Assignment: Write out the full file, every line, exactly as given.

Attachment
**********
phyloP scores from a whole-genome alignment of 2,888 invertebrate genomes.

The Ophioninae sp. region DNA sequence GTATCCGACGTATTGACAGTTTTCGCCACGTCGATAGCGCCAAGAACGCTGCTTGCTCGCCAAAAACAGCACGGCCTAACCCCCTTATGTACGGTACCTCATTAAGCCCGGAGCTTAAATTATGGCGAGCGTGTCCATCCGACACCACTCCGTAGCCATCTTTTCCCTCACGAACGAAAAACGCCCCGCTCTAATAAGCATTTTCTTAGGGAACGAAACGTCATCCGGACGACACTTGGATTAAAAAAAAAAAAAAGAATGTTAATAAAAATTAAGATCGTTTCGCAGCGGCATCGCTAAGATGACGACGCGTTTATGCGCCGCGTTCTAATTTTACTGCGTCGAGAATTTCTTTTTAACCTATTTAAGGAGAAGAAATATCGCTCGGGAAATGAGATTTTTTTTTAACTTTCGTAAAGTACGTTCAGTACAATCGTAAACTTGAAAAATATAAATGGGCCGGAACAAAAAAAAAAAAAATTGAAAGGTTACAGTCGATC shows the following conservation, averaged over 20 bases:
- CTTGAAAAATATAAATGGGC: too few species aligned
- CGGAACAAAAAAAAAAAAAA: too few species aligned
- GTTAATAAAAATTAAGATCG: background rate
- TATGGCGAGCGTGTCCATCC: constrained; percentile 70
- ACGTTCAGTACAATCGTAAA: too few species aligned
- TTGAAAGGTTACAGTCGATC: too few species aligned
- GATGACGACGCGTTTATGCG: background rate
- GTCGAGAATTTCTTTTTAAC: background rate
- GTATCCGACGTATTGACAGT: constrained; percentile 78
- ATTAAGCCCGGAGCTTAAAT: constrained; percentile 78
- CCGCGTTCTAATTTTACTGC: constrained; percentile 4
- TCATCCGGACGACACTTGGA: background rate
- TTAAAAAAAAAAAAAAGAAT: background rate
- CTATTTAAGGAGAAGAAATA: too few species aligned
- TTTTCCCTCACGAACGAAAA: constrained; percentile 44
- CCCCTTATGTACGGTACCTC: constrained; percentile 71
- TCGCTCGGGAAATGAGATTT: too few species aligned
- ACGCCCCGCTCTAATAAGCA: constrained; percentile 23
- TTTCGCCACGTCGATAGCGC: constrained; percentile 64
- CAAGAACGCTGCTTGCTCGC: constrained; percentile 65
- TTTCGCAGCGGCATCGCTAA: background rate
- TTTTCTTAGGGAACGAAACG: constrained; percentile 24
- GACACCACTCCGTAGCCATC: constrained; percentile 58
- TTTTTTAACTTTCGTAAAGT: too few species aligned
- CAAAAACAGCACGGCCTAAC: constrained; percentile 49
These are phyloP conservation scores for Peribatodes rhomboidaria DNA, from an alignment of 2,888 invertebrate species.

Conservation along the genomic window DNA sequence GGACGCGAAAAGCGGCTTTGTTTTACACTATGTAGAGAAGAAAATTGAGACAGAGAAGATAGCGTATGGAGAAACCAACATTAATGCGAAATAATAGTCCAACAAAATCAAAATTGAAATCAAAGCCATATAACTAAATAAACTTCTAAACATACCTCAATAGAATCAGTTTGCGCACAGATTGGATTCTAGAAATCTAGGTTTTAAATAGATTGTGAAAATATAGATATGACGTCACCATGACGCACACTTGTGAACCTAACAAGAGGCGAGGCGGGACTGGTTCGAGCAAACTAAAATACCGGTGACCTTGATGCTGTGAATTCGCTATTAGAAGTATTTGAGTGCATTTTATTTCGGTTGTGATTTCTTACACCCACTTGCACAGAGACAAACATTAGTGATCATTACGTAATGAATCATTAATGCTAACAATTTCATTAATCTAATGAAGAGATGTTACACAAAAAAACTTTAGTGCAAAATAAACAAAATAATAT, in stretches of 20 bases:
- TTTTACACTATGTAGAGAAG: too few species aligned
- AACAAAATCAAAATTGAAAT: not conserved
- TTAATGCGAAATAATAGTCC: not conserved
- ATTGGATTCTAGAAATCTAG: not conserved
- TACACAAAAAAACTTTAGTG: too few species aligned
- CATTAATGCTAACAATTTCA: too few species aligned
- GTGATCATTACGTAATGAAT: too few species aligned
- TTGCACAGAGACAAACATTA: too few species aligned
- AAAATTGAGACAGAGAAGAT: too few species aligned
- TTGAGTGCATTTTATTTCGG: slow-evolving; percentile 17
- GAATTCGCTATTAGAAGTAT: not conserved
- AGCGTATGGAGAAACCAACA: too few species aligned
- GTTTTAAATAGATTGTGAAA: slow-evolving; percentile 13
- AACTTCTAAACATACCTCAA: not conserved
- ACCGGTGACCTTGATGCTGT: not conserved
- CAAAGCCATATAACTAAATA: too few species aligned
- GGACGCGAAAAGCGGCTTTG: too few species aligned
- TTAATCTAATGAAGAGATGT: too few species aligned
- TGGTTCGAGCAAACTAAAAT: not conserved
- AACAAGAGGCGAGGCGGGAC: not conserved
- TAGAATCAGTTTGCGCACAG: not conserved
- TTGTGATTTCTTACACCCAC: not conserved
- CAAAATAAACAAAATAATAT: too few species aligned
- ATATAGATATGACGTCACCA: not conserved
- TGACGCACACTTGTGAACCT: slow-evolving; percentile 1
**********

phyloP scores from a whole-genome alignment of 2,888 invertebrate genomes.

The Ophioninae sp. region DNA sequence GTATCCGACGTATTGACAGTTTTCGCCACGTCGATAGCGCCAAGAACGCTGCTTGCTCGCCAAAAACAGCACGGCCTAACCCCCTTATGTACGGTACCTCATTAAGCCCGGAGCTTAAATTATGGCGAGCGTGTCCATCCGACACCACTCCGTAGCCATCTTTTCCCTCACGAACGAAAAACGCCCCGCTCTAATAAGCATTTTCTTAGGGAACGAAACGTCATCCGGACGACACTTGGATTAAAAAAAAAAAAAAGAATGTTAATAAAAATTAAGATCGTTTCGCAGCGGCATCGCTAAGATGACGACGCGTTTATGCGCCGCGTTCTAATTTTACTGCGTCGAGAATTTCTTTTTAACCTATTTAAGGAGAAGAAATATCGCTCGGGAAATGAGATTTTTTTTTAACTTTCGTAAAGTACGTTCAGTACAATCGTAAACTTGAAAAATATAAATGGGCCGGAACAAAAAAAAAAAAAATTGAAAGGTTACAGTCGATC shows the following conservation, averaged over 20 bases:
- CTTGAAAAATATAAATGGGC: too few species aligned
- CGGAACAAAAAAAAAAAAAA: too few species aligned
- GTTAATAAAAATTAAGATCG: background rate
- TATGGCGAGCGTGTCCATCC: constrained; percentile 70
- ACGTTCAGTACAATCGTAAA: too few species aligned
- TTGAAAGGTTACAGTCGATC: too few species aligned
- GATGACGACGCGTTTATGCG: background rate
- GTCGAGAATTTCTTTTTAAC: background rate
- GTATCCGACGTATTGACAGT: constrained; percentile 78
- ATTAAGCCCGGAGCTTAAAT: constrained; percentile 78
- CCGCGTTCTAATTTTACTGC: constrained; percentile 4
- TCATCCGGACGACACTTGGA: background rate
- TTAAAAAAAAAAAAAAGAAT: background rate
- CTATTTAAGGAGAAGAAATA: too few species aligned
- TTTTCCCTCACGAACGAAAA: constrained; percentile 44
- CCCCTTATGTACGGTACCTC: constrained; percentile 71
- TCGCTCGGGAAATGAGATTT: too few species aligned
- ACGCCCCGCTCTAATAAGCA: constrained; percentile 23
- TTTCGCCACGTCGATAGCGC: constrained; percentile 64
- CAAGAACGCTGCTTGCTCGC: constrained; percentile 65
- TTTCGCAGCGGCATCGCTAA: background rate
- TTTTCTTAGGGAACGAAACG: constrained; percentile 24
- GACACCACTCCGTAGCCATC: constrained; percentile 58
- TTTTTTAACTTTCGTAAAGT: too few species aligned
- CAAAAACAGCACGGCCTAAC: constrained; percentile 49
These are phyloP conservation scores for Peribatodes rhomboidaria DNA, from an alignment of 2,888 invertebrate species.

Conservation along the genomic window DNA sequence GGACGCGAAAAGCGGCTTTGTTTTACACTATGTAGAGAAGAAAATTGAGACAGAGAAGATAGCGTATGGAGAAACCAACATTAATGCGAAATAATAGTCCAACAAAATCAAAATTGAAATCAAAGCCATATAACTAAATAAACTTCTAAACATACCTCAATAGAATCAGTTTGCGCACAGATTGGATTCTAGAAATCTAGGTTTTAAATAGATTGTGAAAATATAGATATGACGTCACCATGACGCACACTTGTGAACCTAACAAGAGGCGAGGCGGGACTGGTTCGAGCAAACTAAAATACCGGTGACCTTGATGCTGTGAATTCGCTATTAGAAGTATTTGAGTGCATTTTATTTCGGTTGTGATTTCTTACACCCACTTGCACAGAGACAAACATTAGTGATCATTACGTAATGAATCATTAATGCTAACAATTTCATTAATCTAATGAAGAGATGTTACACAAAAAAACTTTAGTGCAAAATAAACAAAATAATAT, in stretches of 20 bases:
- TTTTACACTATGTAGAGAAG: too few species aligned
- AACAAAATCAAAATTGAAAT: not conserved
- TTAATGCGAAATAATAGTCC: not conserved
- ATTGGATTCTAGAAATCTAG: not conserved
- TACACAAAAAAACTTTAGTG: too few species aligned
- CATTAATGCTAACAATTTCA: too few species aligned
- GTGATCATTACGTAATGAAT: too few species aligned
- TTGCACAGAGACAAACATTA: too few species aligned
- AAAATTGAGACAGAGAAGAT: too few species aligned
- TTGAGTGCATTTTATTTCGG: slow-evolving; percentile 17
- GAATTCGCTATTAGAAGTAT: not conserved
- AGCGTATGGAGAAACCAACA: too few species aligned
- GTTTTAAATAGATTGTGAAA: slow-evolving; percentile 13
- AACTTCTAAACATACCTCAA: not conserved
- ACCGGTGACCTTGATGCTGT: not conserved
- CAAAGCCATATAACTAAATA: too few species aligned
- GGACGCGAAAAGCGGCTTTG: too few species aligned
- TTAATCTAATGAAGAGATGT: too few species aligned
- TGGTTCGAGCAAACTAAAAT: not conserved
- AACAAGAGGCGAGGCGGGAC: not conserved
- TAGAATCAGTTTGCGCACAG: not conserved
- TTGTGATTTCTTACACCCAC: not conserved
- CAAAATAAACAAAATAATAT: too few species aligned
- ATATAGATATGACGTCACCA: not conserved
- TGACGCACACTTGTGAACCT: slow-evolving; percentile 1